Tools of the trade

The earlier days of spatial audio production relied on simple microphones and hours (and hours) of manual design. We’re now in an era with more software and tools available than ever before. This has enabled more creators, industry peers and academics to test the waters in early stages. The industry has taken note, too, with more brands, broadcasters and even film festivals the world over showing off some fantastic spatially boosted video, even dedicating specific awards to sound experiences.

Tools and kits have also come a long way, such as Microsoft’s surround-sound emulator Windows Sonic, plus advances from Sony, Magic Leap, and Google VR’s SDK engine. This last piece of tech is optimised for mobile VR, and guides the human ear to experience localised sounds coming from multiple levels, frequencies and directions. 

Facebook and YouTube have also created free, user-friendly tools which, boosted by social media, should help spatial audio reach a mass audience. Kearney agrees that these social giants supporting the format “opens up exciting possibilities into realistic, or hyperreal, meeting spaces and experiences.” 

Imagine being able to watch a Led Zeppelin concert in Japan, in 1971

For the more advanced, engineering software such as Mach1 (a new partner to Bose’s spatial platforms) and G’Audio Lab’s Works plug-in are both brilliant examples of sophisticated tools available to all. Blue Ripple is another 3D sound software tool that gets a special shout-out from Stiles:

“They are developing exceptionally good sound software for both the traditional music creator and game/VR developers, providing a complete workflow from mixing in the DAW to spatialising sound in game engines like Unity.” If you are recording your own audio from scratch, remember to pick up a good mic from a company like Core Sound, who, as recommended by Stiles, “have some very cost effective ambisonic models – an encouraging push in the right direction to create better sounds all around.”

Help for humans: The scope for spatial audio goes beyond entertainment, and could have health and well-being applications

Into the future

With 2030 looking like a reasonable goal for the full integration of spatial audio into all visual content, the dreams for its impact on content are big.

“I would like to see a mixture of gaming, film, VR/AR and AI techniques used to allow people to experience times in musical history in ways previously impossible,” muses Stiles. “Imagine being able to watch a Led Zeppelin concert in Japan in 1971, or sit in Studio Two, Abbey Road, as The Beatle track A Day in the Life is recorded – or experience Mozart perform in Vienna, 1784. We are currently experiencing technology from various disciplines merging together in ways that would have been unimaginable ten years ago. I think we are going to be having some mind-blowing musical experiences.”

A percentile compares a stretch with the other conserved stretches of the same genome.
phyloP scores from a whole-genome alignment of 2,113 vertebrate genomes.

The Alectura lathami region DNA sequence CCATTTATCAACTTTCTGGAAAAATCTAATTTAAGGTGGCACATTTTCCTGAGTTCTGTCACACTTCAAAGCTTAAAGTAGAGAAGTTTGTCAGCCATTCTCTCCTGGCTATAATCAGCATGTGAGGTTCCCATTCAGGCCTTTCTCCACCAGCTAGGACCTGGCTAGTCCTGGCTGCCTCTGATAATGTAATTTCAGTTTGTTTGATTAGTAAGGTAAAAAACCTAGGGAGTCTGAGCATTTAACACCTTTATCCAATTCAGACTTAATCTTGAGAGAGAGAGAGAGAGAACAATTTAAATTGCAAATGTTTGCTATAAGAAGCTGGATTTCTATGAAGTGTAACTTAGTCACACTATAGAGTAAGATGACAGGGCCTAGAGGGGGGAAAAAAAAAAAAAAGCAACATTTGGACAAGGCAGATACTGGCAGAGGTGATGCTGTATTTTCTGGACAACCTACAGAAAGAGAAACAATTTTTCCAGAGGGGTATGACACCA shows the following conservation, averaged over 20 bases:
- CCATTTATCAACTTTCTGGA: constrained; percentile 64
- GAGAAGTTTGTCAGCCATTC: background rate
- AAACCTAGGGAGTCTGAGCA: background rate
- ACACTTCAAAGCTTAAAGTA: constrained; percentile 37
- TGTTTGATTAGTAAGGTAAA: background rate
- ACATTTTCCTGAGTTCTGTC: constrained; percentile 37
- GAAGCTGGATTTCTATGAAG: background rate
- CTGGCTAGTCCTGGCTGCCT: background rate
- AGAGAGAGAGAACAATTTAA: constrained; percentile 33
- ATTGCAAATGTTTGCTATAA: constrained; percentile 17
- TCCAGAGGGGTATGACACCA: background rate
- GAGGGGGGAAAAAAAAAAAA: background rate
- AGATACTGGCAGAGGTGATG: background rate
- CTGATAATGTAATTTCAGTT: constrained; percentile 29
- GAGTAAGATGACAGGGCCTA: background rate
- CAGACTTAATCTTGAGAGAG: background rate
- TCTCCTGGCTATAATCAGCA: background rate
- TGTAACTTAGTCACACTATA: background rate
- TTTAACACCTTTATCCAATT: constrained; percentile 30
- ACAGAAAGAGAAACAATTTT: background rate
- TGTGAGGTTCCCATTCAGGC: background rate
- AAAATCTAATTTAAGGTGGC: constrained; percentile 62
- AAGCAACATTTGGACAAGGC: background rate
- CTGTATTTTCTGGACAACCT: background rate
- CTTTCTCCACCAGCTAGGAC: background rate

On the academic side, Dr Kearney leans toward the cosier option. 

“It would be wonderful to experience a completely realistic virtual environment, with spatial audio, from the comfort of your living room. Whilst this can be achieved to some degree with existing VR technologies, we are still a long way from full, holodeck-style experiences. 

“However, there’s so much we can already achieve with spatial audio that only scratches the surface. It will not only continue to benefit immersive experiences in music, gaming, VR, cinema and TV, but will have profound implications outside the entertainment industry as well, such as in teleconferencing, training, education, mental health and well-being.”

With new software plug-ins, new hardware, new creative design that offers viewers reactive, real-time responsiveness, and with the continued support of existing and new social media tools, there are more opportunities than ever to create sounds in 360°, and place spatialisation within all video environments.


This article first appeared in the February 2020 issue of FEED magazine.